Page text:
July 21, 2017
Liquid workforce: Will flexibility bring us a better future?
By: Niamh McKenna

I was recently reading the auto-biography of Dame Stephanie Shirley, a true inspiration in so many ways. She started a software company in the 1960s, employing mostly female programmers, and set up a flexible working model which allowed for flexible contracts and part-time workers—a pioneer disrupting of traditional industrial workforce models. However, because it was such a disruptive approach, she ended up being investigated by the DSS and Inland Revenue (UK tax and welfare agencies), because they didn't really "understand" what she was doing. They did eventually confirm that she wasn't doing anything illegal of course, but the investigation cost her time, effort and a lot of angst.

It made me think about the ethics of flexible working, the so-called "gig economy" used by the likes of Uber etc. and how do governments respond to disruptive working practices, where we have not fully understood the implications?

I spent 3 years working in Japan where it's the norm for women to leave the workforce after having children and not return, even as part time working mums. The concept of a liquid, flexible workforce could offer these women the opportunity to dip their toe into the water of work again, on their own terms, allowing them to work when and where they want—be it 2 days a week or 2 months per year—without contractual obligations. At its best, this creates a talent pool of people to tap into, when needed, suiting employers and workers who prioritise flexibility and the ability to schedule their own lives.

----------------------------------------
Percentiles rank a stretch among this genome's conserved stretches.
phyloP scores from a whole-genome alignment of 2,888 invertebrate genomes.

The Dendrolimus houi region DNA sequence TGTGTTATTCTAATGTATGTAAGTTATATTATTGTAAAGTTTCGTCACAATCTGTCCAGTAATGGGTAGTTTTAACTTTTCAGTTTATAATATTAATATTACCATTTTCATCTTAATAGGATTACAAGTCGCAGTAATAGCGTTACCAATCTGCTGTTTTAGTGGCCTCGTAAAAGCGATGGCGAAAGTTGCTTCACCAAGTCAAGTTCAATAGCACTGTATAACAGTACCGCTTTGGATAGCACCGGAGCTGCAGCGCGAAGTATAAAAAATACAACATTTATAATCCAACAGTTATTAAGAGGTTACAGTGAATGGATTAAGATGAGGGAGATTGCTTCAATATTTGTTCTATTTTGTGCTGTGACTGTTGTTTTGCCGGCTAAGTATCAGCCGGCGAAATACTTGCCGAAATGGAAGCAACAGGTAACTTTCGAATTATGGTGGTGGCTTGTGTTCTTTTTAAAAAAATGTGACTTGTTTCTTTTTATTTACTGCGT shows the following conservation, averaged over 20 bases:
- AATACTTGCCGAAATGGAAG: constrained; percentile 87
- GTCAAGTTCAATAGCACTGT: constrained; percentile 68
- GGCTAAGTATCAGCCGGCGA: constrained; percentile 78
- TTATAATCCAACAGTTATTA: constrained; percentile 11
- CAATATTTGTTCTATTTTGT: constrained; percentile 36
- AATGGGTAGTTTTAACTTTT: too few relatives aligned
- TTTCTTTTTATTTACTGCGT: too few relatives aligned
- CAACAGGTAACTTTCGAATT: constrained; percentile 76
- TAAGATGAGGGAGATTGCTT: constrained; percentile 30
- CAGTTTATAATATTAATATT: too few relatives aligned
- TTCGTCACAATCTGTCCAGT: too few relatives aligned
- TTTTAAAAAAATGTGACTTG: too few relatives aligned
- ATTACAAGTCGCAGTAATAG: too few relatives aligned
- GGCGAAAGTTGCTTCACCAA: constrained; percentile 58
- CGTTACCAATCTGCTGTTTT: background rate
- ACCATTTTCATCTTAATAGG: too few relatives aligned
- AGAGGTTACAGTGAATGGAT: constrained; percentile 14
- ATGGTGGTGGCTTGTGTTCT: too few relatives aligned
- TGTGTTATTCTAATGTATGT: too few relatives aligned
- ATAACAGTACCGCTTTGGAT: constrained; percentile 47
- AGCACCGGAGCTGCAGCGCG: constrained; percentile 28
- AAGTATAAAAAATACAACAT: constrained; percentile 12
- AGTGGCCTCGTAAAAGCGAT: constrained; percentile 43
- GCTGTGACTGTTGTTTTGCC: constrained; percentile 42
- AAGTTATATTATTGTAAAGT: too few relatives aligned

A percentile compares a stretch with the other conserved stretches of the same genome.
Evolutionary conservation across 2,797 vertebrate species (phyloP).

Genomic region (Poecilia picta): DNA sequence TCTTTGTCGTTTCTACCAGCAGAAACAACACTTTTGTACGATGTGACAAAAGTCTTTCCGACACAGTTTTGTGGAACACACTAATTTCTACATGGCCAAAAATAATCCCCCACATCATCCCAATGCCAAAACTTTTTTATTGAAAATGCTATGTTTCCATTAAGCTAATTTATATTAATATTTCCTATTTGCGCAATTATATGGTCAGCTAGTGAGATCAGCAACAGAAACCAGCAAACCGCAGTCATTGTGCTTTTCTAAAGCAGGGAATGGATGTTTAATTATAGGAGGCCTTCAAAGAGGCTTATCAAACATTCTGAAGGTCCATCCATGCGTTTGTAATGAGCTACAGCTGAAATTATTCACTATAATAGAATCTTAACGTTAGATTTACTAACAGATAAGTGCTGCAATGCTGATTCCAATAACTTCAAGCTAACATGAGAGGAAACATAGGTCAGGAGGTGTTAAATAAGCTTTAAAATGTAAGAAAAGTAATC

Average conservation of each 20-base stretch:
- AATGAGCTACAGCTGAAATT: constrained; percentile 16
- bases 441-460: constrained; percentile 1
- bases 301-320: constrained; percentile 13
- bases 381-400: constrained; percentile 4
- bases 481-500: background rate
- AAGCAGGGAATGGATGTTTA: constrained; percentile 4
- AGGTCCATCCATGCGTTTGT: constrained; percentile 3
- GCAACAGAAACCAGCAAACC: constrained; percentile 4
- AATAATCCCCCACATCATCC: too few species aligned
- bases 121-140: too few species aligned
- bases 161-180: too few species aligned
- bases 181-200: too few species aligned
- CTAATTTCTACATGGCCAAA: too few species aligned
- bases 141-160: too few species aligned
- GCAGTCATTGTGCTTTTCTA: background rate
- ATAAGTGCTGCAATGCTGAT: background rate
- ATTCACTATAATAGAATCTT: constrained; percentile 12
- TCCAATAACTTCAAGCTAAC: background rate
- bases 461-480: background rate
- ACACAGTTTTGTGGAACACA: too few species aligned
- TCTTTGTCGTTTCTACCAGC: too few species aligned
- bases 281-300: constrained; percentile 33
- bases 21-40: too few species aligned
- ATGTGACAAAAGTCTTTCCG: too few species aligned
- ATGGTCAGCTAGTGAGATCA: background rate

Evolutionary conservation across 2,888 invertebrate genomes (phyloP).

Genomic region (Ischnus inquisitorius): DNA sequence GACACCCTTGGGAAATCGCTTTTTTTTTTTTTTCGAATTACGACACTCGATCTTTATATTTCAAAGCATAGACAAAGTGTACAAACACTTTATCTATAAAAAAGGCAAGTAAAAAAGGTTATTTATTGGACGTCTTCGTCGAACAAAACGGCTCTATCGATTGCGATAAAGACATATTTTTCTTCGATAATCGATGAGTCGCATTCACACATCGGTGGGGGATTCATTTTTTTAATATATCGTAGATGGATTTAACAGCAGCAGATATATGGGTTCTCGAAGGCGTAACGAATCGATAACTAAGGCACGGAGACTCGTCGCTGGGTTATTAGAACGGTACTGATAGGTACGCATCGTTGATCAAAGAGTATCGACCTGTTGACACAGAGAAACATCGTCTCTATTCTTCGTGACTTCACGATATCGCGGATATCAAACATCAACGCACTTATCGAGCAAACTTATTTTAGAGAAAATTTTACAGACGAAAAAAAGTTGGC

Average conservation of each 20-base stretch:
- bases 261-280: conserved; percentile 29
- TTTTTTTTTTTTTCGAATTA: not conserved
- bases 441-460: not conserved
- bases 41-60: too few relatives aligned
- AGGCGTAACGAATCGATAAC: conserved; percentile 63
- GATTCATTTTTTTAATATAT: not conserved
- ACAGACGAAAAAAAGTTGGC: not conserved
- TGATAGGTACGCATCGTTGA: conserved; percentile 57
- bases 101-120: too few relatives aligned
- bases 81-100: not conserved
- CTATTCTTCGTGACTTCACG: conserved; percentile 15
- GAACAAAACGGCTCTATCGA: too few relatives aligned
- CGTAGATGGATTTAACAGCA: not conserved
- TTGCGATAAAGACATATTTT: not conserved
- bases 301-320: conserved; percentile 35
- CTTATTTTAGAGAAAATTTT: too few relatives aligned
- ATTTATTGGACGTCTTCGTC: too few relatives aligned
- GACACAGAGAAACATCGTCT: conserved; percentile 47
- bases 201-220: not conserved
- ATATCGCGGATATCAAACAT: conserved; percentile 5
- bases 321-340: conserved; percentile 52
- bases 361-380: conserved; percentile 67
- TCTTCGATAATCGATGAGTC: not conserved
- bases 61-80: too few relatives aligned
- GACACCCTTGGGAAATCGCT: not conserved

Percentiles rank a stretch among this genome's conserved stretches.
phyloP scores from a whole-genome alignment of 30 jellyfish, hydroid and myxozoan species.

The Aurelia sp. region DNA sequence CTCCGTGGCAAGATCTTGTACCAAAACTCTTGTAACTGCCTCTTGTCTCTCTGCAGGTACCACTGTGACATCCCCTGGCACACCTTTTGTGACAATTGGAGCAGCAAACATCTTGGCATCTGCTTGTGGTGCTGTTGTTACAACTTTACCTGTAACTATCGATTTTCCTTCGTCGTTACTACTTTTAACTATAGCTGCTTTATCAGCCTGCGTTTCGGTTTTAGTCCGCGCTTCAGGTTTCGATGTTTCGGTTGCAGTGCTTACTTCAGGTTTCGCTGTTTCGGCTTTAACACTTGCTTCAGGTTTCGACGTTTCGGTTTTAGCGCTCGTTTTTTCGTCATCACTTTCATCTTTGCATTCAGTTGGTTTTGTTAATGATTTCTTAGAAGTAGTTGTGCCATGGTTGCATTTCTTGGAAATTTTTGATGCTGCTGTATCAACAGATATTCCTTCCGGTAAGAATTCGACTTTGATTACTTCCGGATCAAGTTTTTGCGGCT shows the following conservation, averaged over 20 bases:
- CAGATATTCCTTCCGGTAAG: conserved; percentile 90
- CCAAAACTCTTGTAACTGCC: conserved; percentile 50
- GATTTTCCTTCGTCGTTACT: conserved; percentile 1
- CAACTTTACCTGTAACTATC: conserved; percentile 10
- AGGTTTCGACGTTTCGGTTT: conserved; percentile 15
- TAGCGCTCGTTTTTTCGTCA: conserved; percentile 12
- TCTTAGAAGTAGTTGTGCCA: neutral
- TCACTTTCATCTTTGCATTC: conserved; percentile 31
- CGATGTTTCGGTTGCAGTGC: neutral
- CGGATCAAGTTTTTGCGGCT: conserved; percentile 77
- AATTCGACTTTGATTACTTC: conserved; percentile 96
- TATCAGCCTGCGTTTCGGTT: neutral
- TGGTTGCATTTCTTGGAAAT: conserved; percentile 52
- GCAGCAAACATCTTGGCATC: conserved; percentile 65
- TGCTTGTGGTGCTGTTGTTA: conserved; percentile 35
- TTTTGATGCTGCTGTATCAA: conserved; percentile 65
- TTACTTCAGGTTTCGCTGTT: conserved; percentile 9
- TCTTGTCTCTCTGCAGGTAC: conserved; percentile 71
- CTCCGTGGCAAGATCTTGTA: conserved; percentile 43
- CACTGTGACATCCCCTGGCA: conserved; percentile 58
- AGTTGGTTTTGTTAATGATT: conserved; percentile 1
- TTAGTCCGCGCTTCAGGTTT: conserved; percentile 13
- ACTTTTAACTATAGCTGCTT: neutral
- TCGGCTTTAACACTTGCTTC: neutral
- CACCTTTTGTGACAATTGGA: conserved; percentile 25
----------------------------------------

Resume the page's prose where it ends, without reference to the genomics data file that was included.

However, on the flip side, this kind of working arrangement has downsides. What about those people who want to work full-time, want job security, but find themselves with limited opportunities to do so in this new economy? They are not trying to supplement a family income with casual work to suit a lifestyle, they are working to support a family, entirely dependent on this income to achieve a basic standard of living. What if they can only find enough work for a few days? Is there a social security safety system that can distinguish between those who are unable to find work but are willing and those who have opted to not work that month for personal reasons?

In addition, do we need checks and balances on companies, so that employers cannot take advantage of people negatively, indeed there has been much criticism of employers perceived to exploit workers in the "gig economy." But if we over-legislate, do we deny the flexibility being applied for the good, to those who want it.

In Europe, for the most part, we have the safety net of social security, and it's an important and valued feature of our societies. That safety net has been predicated, by and large, on a work contract based on traditional employer/employee relationships. As that relationship and social contract changes, we will need new models. There's been a lot of press about the likes of Elon Musk and Bill Gates talking about the need for a "universal basic income" in the context of Artificial Intelligence and robots replacing jobs. I think we need to expand this and explore it in the context of liquid workforces to ensure everyone in society has access to living wage. What do other people think about universal basic income? Unwelcome interference in market forces or necessary for the good of society?

This is my third blog on the Technology Vision 2017—looking at the core themes from a different angle. Read my other takes on the Technology Vision here:

AI is the new UI …. but where is the emotion?

Ecosystem Powerplays … but who is thinking about ethics?

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